Introverts tend to be more creative because creativity thrives in solitude. Being able to think inwards and spend time alone creates the perfect environment for creativity.
Introverted people make great hobbyist and experts because we enjoy immersing ourselves in something to escape the outside world. If you’re interested in a subject you’re likely extremely knowledgeable about it because you’ve read many books on the subject.
As Susan Cain explains in her book if given the opportunity introverts make great leaders. Unlike an extrovert who may impose their ideas on a group, an introvert’s leadership style would allow ideas of other team members to come up. An introvert’s leadership style is more of a collaborative style than a controlling style.
Over the years, through experience, reading books on the subjects, infographics that showed up in my Pinterest feed or cute videos in my Facebook feed, I learned to appreciate my personality type and embrace it.
I no longer felt like I had to act like an extrovert to fit into what society thought people should act like.
This revelation was liberating and led to greater happiness.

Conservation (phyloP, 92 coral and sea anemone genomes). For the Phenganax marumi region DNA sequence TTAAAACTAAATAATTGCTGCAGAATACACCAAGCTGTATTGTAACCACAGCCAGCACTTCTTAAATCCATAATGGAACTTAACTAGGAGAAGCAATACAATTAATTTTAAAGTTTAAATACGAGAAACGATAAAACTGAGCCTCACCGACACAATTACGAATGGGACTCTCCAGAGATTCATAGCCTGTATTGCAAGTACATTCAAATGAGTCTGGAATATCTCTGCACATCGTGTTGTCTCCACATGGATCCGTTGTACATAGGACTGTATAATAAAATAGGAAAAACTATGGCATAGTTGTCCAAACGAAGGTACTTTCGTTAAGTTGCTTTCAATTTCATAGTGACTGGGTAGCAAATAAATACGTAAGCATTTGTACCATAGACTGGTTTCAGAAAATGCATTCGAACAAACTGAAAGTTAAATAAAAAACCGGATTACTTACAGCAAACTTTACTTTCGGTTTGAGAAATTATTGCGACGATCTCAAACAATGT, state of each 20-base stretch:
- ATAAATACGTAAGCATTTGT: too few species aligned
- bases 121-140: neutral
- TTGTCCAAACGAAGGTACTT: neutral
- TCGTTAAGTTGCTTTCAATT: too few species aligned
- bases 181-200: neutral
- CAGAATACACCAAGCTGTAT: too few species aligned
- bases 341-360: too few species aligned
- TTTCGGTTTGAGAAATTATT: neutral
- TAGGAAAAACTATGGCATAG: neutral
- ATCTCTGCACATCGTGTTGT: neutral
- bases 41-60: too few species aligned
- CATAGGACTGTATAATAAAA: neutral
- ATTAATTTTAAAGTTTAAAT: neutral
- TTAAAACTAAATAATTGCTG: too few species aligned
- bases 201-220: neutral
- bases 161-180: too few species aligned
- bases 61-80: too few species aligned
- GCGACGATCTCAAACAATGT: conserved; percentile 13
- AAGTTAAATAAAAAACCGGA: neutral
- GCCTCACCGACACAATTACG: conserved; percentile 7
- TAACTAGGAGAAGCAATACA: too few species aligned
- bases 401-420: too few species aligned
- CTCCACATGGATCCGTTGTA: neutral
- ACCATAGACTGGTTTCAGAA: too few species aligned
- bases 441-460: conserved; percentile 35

If you get anything from this blog post I hope it is a better understanding of yourself. If your “quiet” (or someone you know is), I hope you find the confidence to not let anyone try to change you.
The extroverted personality type might seem like the preferred type. Those type A personalities that succeed as business leaders and lawyers. However, that is only because society expects us to act.
Understanding our strengths and how we can navigate the extroverted world as an introvert is the greatest tool we can have.
Are you an introvert? Let’s connect (I promise I won’t intrude on your personal space)! Follow my Pinterest board “Introverts Guide” for resources and follow me on Instagram if you’re interested in bookish photos, vegetarian food and reducing waste for the environment (sometimes I post a picture of my cats too)!